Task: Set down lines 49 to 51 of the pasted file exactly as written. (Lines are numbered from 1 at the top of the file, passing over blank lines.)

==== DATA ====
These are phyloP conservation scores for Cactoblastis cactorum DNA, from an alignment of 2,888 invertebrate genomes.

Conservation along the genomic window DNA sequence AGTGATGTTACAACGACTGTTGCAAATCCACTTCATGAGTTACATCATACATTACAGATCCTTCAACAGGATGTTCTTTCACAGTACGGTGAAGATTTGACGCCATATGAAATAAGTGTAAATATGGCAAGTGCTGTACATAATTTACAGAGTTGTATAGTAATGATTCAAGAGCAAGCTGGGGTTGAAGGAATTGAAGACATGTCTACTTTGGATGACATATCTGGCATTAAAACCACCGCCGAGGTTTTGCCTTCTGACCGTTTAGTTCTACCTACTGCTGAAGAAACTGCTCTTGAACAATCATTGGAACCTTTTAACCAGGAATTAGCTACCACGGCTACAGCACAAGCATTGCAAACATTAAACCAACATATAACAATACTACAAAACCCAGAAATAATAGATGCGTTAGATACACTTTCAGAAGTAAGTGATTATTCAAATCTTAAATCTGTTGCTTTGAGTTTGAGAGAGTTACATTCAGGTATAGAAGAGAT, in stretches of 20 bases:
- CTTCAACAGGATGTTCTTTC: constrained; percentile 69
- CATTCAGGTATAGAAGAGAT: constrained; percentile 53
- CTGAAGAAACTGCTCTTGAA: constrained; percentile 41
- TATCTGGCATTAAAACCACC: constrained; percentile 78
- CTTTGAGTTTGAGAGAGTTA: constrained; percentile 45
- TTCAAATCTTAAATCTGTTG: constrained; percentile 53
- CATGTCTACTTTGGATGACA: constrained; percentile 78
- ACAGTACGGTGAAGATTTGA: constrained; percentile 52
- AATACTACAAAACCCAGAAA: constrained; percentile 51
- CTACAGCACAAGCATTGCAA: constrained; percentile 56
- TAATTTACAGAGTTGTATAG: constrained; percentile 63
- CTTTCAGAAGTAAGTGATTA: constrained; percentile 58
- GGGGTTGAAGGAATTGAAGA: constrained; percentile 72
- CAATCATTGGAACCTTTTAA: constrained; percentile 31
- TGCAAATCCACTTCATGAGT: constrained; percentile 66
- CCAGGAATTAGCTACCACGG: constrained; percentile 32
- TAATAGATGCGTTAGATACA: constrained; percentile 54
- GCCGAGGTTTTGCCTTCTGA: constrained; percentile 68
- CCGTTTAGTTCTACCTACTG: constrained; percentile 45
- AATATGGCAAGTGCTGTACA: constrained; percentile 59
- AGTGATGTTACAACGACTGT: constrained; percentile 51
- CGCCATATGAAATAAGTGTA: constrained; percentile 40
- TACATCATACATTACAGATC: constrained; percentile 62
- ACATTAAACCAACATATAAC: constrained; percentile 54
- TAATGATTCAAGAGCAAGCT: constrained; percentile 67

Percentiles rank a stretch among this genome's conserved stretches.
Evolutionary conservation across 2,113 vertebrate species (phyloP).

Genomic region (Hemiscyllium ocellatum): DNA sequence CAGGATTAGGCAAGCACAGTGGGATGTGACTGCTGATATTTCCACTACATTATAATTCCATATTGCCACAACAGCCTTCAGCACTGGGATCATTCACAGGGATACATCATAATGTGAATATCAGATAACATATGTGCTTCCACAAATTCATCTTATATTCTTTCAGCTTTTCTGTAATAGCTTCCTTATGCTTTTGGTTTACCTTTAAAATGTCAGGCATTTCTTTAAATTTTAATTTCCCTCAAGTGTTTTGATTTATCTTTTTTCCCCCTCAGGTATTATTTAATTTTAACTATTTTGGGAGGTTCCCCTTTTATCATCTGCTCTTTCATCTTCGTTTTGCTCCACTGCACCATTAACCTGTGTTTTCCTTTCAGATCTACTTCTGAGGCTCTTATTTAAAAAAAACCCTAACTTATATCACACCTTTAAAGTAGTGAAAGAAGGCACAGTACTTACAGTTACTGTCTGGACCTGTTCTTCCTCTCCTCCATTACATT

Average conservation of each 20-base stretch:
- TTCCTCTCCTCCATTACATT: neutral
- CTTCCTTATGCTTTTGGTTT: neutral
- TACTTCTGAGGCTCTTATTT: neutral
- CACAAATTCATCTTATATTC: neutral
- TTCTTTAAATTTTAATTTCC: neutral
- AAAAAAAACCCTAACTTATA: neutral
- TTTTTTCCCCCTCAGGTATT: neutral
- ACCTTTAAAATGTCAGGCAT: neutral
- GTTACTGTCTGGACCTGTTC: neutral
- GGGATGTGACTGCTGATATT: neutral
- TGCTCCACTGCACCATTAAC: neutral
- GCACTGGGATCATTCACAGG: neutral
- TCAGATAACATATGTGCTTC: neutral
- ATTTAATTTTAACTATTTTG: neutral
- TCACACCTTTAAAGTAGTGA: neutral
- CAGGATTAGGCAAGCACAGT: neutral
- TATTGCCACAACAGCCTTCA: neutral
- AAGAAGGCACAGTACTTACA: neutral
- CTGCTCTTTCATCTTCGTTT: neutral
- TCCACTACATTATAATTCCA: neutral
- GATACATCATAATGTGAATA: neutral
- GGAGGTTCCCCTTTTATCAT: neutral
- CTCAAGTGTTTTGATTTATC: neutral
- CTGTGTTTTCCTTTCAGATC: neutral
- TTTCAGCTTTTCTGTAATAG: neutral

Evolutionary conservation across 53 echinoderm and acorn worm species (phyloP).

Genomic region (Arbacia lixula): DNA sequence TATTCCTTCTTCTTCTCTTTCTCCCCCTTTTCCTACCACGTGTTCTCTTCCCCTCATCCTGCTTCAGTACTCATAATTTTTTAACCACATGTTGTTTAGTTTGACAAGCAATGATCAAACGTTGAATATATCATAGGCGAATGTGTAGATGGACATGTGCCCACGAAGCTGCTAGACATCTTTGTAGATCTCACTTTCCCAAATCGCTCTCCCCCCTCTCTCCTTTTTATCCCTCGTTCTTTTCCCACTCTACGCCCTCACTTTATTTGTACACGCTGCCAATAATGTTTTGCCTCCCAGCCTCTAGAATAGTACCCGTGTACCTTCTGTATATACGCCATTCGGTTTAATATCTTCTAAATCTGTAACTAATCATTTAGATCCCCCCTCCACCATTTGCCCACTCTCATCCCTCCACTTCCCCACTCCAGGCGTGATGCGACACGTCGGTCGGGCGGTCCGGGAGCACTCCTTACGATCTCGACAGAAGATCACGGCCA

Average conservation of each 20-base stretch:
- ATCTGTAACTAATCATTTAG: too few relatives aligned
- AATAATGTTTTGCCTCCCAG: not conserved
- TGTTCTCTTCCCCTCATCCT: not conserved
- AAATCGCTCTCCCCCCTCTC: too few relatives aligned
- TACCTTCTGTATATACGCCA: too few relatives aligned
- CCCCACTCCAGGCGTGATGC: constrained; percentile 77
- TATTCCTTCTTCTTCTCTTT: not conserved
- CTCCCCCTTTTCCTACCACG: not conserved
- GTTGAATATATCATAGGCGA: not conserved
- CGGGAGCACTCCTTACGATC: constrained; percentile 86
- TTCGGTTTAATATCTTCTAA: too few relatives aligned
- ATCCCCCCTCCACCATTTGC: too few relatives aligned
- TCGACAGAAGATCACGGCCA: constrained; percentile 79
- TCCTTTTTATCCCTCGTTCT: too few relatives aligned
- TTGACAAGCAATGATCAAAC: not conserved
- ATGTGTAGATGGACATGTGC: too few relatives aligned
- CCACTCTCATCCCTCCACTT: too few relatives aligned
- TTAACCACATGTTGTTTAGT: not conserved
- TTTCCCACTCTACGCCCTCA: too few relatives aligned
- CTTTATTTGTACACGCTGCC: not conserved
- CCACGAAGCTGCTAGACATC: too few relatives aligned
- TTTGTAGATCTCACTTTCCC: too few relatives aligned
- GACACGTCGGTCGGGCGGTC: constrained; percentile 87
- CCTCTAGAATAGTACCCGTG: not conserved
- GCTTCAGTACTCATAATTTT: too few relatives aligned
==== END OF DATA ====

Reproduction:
- AAGAAGGCACAGTACTTACA: neutral
- CTGCTCTTTCATCTTCGTTT: neutral
- TCCACTACATTATAATTCCA: neutral